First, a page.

As well as complying with Dogs Victoria’s Constitution, Rules and various Regulations, Codes, Policies & Procedures, members must also be aware of their responsibilities under state and local laws. While these laws apply to all dog breeders, Dogs Victoria members are required to comply with all codes, regulations and laws as a condition of membership. Failure to do so may result in the suspension or expulsion from Dogs Victoria.
Dog owners in Victoria must comply with:
These laws and your local council by-laws will relate to minimum standards in the keeping of dogs, animal welfare and the prevention of cruelty, the number of dogs you may have on your property, their registration requirements and the maximum number of fertile female dogs that can be kept.
Dogs Victoria members who are registered breeders must comply with these and other laws relating to breeding and keeping to dogs, regardless of how often you breed. These include:
In 2017 the Domestic Animals Act was amended by the Victorian Government with new provisions around the breeding and selling of domestic animals. These wide changing provisions make it illegal for pet shops to source and sell puppies and kittens, unless they are from an approved shelter, rescue or pound. It also places restrictions on the commercial breeding of dogs and cats and increases powers for statutory authorities and police that are investigating animal cruelty and welfare cases. A short summary on the most relevant changes for Dogs Victoria members is provided below.
Dogs Victoria is the only Applicable Organisation (AO) for pedigree dogs in Victoria. Our AO status allows members to have a number of important exemptions (in terms of breeding and keeping of entire dogs) and substantial discounts for council animal registration.
The changes to the Act have clarified the processes for organisations to apply for AO status and for renewal. In addition, the Act outlines in more detail the obligations on AOs in order to keep their status, including reporting on compliance measures in order to keep AO’s self-regulatory status. AOs are expected to ensure members meet high standards for the breeding and keeping of domestic animals, in exchange for the important exemptions for members.
Under the changes to the Act, Dogs Victoria breeders (as members of an AO) may keep up to 10 (ten) fertile females. Any more than this, and the breeder must apply for approval as a Domestic Animal Business (DAB) with the local council as well as for Commercial Breeder status from the State Government (through the Department). Commercial Breeders are to be capped at 50 fertile females and must comply with Victorian Code of Practice for the Operation of Breeding and Rearing Establishments, as well as new provisions within the Act and in Guidelines and Codes to be set by the Minister. The cap will apply to any new applications from 2018, but existing Commercial Breeders have until 10 April 2020 to reduce numbers.
Non AO members who breed dogs or cats may have up to 2 (two) fertile females before being required to apply for DAB and Commercial Breeder status.
It is important to note that these numbers are a cap set by the State Government and that Local Government (Council) local planning laws may place additional restrictions on the numbers of domestic animals that can be kept on a premises, as well as further requirements or restrictions around use of land for the purposes of breeding. Please see the Local Laws information below for further information.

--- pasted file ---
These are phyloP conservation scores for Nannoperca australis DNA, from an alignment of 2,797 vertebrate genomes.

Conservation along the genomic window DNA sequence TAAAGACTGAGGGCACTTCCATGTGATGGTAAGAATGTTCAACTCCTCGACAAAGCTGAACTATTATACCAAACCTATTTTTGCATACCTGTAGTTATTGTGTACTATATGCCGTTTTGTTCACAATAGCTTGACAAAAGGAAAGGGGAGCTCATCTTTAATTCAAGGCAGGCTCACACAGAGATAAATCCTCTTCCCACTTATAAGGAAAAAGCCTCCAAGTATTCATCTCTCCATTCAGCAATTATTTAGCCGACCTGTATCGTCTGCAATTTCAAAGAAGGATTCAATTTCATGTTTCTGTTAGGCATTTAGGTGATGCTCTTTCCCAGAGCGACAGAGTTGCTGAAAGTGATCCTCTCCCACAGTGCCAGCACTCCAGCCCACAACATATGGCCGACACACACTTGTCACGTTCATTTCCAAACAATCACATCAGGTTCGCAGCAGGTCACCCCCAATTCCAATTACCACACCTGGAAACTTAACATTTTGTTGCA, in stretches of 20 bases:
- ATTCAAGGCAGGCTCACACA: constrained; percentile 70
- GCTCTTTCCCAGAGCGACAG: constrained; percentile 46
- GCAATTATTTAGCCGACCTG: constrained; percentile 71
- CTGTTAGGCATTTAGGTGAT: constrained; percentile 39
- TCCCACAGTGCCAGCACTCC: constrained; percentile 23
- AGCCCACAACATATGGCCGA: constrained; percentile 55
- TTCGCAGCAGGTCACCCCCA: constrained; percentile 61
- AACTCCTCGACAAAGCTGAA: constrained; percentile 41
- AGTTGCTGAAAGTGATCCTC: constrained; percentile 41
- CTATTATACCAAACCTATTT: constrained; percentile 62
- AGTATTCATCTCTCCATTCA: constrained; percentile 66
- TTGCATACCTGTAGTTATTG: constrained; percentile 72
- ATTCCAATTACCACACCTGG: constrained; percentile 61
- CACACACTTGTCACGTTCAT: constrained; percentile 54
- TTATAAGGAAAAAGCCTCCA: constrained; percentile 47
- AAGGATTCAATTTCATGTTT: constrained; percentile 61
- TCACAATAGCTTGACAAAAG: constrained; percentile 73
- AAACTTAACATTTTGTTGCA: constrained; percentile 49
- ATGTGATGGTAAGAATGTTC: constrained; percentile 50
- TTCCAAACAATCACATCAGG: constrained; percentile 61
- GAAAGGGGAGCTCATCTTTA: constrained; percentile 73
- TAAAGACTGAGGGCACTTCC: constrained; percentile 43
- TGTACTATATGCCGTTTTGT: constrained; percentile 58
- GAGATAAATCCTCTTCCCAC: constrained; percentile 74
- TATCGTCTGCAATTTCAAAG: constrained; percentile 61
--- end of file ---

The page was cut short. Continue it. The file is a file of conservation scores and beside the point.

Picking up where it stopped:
From 1st July 2019, any person who advertises to sell or gift a puppy, kitten, dog or cat will now be require to include a source number, which will be obtained from registering on the State based Pet Exchange Register (PER). The display of this source number number will be in addition to the inclusion of unique microchip numbers (also required under the Act) and the ANKC statement of membership (which includes the breeder’s Dogs Victoria number) on advertisements.
The PER will identify AO breeders (including Dogs Victoria breeders) as Recreational Breeders and registration on the PER will be current for period of 12 months (after which another application needs to be made). Dogs Victoria breeders (unless approved DABs) will be required to register themselves on the PER, as will non-AO breeders (who will be known as Micro-breeders on the PER). Local Councils will register their DABs/Commercial Breeders and council registered animal rescues.
Further information on the changes for Dogs Victoria breeders can be found at the Departmental website here. Dogs Victoria has also created a FAQ page on the website here and members with further questions can email the Dogs Victoria legislation email at email@example.com
15 Dec 2017 – the Domestic Animals Amendment (Puppy Farm and Pet Shops) Bill 2016 passes parliament and shortly after becomes law, amending the Domestic Animal Act.
10 April 2018 – unless specified otherwise (see below) the changes the Puppy Farm Bill makes come into effect.
1 July 2018 - Pet shops will no longer be able to sell puppies and kittens sourced from breeders. They may sell puppies and kittens that come from foster/shelters/pounds.
1 July 2019 - all advertisements for dogs and cats must include the animal’s microchip number and the unique source number generated by the Pet Exchange Register.